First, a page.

Reading this week’s material reminded me of an article on trauma narratives that I read for my theory class a couple of weeks ago. According to this article (“The Black Hole of Trauma” by Bessel A van der Kolk and Alexander C. McFarlane), we live and die by stories. People who suffer trauma must make sense of the their suffering, put in a story, a context, a metanarrative, to make sense of it. Individuals who suffer from post-traumatic stress disorder fail to make sense of the pain and so the pain becomes the only story in their lives, the sole metanarrative.
I think that In the Shadow of No Towers is a good example of trauma literature. Spiegelman’s intense focus on the incidents and aftermath of September 11 indicates a kind of fixation, which may or may not be healthy. His proximity to the tragedy, physically and emotionally, and the influence of his family’s history with the trauma of the Holocaust contribute to Spiegelman’s gravitation toward this dark subject matter. He also admits at various points in the text that he was fairly neurotic before 9/11, further suggesting a state of mind that is not ideally suited for comprehending the disaster. Even still, I think that this work is cathartic for both the author and his readers. The last sentence of the book is particularly conciliatory and redemptive, giving us all a reason to hope.
An individual afflicted with PTSD ruminates on the events of his or her trauma, and, in the case of Spiegelman, the news media fans the flames by covering the story non-stop. He writes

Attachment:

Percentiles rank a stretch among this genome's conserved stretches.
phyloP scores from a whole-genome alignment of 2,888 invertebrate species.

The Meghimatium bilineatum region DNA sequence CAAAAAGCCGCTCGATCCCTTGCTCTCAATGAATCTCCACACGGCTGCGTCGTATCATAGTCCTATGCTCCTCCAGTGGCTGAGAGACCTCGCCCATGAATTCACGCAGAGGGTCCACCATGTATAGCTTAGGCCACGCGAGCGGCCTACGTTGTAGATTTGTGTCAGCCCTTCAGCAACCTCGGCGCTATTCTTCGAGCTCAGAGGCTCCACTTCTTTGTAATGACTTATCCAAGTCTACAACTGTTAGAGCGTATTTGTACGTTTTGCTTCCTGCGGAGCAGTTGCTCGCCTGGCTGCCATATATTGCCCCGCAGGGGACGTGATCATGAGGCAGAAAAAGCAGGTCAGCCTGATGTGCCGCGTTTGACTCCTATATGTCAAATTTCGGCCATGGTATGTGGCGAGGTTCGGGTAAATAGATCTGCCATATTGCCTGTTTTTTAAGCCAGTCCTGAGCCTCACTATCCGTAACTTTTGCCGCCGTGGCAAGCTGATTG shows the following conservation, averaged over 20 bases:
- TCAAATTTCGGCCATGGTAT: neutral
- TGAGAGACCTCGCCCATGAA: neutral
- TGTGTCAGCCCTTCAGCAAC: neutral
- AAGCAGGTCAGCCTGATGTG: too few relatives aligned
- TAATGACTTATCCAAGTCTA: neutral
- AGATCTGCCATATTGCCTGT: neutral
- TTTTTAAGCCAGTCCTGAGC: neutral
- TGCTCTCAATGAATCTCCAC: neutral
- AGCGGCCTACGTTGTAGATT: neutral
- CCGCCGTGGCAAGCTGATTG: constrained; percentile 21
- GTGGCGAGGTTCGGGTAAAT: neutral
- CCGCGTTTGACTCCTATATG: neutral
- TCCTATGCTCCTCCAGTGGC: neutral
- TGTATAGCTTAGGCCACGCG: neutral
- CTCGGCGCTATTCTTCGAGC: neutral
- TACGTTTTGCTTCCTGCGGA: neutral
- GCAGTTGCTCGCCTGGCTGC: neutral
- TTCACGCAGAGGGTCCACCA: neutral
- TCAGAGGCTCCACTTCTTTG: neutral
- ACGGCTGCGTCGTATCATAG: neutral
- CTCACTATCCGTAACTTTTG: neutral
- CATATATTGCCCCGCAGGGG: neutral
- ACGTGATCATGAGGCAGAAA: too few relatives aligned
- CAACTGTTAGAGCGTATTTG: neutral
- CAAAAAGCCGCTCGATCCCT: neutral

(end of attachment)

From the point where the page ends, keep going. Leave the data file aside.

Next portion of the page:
I know I see glasses as half empty rather than half full, but I can no longer distinguish my own neurotic depression from well-founded despair! I’ve consumed ‘news’ till my brain aches. The papers have confirmed that the towers I saw fall really did fall… aside from that, the news just confirms that I’m right to feel paranoid. My subconscious is drowning in newspaper headlines! (8)
I wonder about what role the media plays in how we view not terrorism, which is a politically charged subject, but but just the simple experience of trauma. In the case of Spiegelman, the media’s constant coverage of the 9/11 immediately after the attacks helped his already somewhat highstrung, paranoid personality (this is not an indictment of Spiegelman’s mental constitution) to focus even more on his trauma. Of course, the media does not always encourage this kind of fixation. For people who are more distant from an act of violence, the event is less jarring, less traumatic, thus the media’s buzz becomes background noise and the individual becomes numb. Media has this strangely dualistic capacity to bring people closer to trauma and also to numb them to it, an idea which I’m having some trouble reconciling.
An semi-related side thought: do you think we can come up with a more original, imaginative, unpoliticized name for what happened on September 11, 2001, which does not rely on saying the date? Just something to ponder.
An even more unrelated side thought: to celebrate the end of the semester and to provide you all with something to soothe you as you work on your final papers, I give you this link.